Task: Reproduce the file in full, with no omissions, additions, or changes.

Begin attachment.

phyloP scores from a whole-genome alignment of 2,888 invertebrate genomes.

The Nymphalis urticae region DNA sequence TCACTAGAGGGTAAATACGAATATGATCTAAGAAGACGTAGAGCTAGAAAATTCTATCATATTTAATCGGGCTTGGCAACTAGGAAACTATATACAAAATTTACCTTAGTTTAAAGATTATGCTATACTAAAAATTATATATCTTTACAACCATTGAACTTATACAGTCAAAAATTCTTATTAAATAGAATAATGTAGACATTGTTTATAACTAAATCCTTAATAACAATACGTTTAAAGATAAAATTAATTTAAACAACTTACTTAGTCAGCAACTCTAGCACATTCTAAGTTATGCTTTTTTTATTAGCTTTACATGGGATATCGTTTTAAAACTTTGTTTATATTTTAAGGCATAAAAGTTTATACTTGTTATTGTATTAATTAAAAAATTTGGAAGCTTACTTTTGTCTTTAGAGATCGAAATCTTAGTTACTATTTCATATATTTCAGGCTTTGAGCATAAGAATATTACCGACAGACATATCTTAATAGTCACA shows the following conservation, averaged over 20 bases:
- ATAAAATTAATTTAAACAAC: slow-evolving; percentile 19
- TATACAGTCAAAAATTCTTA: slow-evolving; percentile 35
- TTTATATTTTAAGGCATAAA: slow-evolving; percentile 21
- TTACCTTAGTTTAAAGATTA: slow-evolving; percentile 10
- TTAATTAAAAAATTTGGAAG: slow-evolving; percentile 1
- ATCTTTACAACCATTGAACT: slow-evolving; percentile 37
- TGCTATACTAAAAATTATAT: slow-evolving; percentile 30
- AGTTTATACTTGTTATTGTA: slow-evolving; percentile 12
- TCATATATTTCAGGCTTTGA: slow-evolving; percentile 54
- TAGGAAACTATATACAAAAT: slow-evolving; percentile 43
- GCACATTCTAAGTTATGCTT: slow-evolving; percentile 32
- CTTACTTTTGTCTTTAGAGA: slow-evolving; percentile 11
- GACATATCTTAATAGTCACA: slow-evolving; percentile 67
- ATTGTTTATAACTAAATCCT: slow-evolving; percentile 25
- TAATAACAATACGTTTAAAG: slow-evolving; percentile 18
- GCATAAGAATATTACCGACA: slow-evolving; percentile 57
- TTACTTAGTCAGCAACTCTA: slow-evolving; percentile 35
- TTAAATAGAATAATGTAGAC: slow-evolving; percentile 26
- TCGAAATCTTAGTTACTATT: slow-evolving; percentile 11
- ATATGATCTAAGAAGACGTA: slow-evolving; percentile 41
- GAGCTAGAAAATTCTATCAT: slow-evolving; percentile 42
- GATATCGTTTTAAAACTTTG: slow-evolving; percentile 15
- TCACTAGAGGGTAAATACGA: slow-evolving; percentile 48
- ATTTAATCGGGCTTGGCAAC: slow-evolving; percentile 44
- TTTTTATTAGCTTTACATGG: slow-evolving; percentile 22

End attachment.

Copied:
phyloP scores from a whole-genome alignment of 2,888 invertebrate genomes.

The Nymphalis urticae region DNA sequence TCACTAGAGGGTAAATACGAATATGATCTAAGAAGACGTAGAGCTAGAAAATTCTATCATATTTAATCGGGCTTGGCAACTAGGAAACTATATACAAAATTTACCTTAGTTTAAAGATTATGCTATACTAAAAATTATATATCTTTACAACCATTGAACTTATACAGTCAAAAATTCTTATTAAATAGAATAATGTAGACATTGTTTATAACTAAATCCTTAATAACAATACGTTTAAAGATAAAATTAATTTAAACAACTTACTTAGTCAGCAACTCTAGCACATTCTAAGTTATGCTTTTTTTATTAGCTTTACATGGGATATCGTTTTAAAACTTTGTTTATATTTTAAGGCATAAAAGTTTATACTTGTTATTGTATTAATTAAAAAATTTGGAAGCTTACTTTTGTCTTTAGAGATCGAAATCTTAGTTACTATTTCATATATTTCAGGCTTTGAGCATAAGAATATTACCGACAGACATATCTTAATAGTCACA shows the following conservation, averaged over 20 bases:
- ATAAAATTAATTTAAACAAC: slow-evolving; percentile 19
- TATACAGTCAAAAATTCTTA: slow-evolving; percentile 35
- TTTATATTTTAAGGCATAAA: slow-evolving; percentile 21
- TTACCTTAGTTTAAAGATTA: slow-evolving; percentile 10
- TTAATTAAAAAATTTGGAAG: slow-evolving; percentile 1
- ATCTTTACAACCATTGAACT: slow-evolving; percentile 37
- TGCTATACTAAAAATTATAT: slow-evolving; percentile 30
- AGTTTATACTTGTTATTGTA: slow-evolving; percentile 12
- TCATATATTTCAGGCTTTGA: slow-evolving; percentile 54
- TAGGAAACTATATACAAAAT: slow-evolving; percentile 43
- GCACATTCTAAGTTATGCTT: slow-evolving; percentile 32
- CTTACTTTTGTCTTTAGAGA: slow-evolving; percentile 11
- GACATATCTTAATAGTCACA: slow-evolving; percentile 67
- ATTGTTTATAACTAAATCCT: slow-evolving; percentile 25
- TAATAACAATACGTTTAAAG: slow-evolving; percentile 18
- GCATAAGAATATTACCGACA: slow-evolving; percentile 57
- TTACTTAGTCAGCAACTCTA: slow-evolving; percentile 35
- TTAAATAGAATAATGTAGAC: slow-evolving; percentile 26
- TCGAAATCTTAGTTACTATT: slow-evolving; percentile 11
- ATATGATCTAAGAAGACGTA: slow-evolving; percentile 41
- GAGCTAGAAAATTCTATCAT: slow-evolving; percentile 42
- GATATCGTTTTAAAACTTTG: slow-evolving; percentile 15
- TCACTAGAGGGTAAATACGA: slow-evolving; percentile 48
- ATTTAATCGGGCTTGGCAAC: slow-evolving; percentile 44
- TTTTTATTAGCTTTACATGG: slow-evolving; percentile 22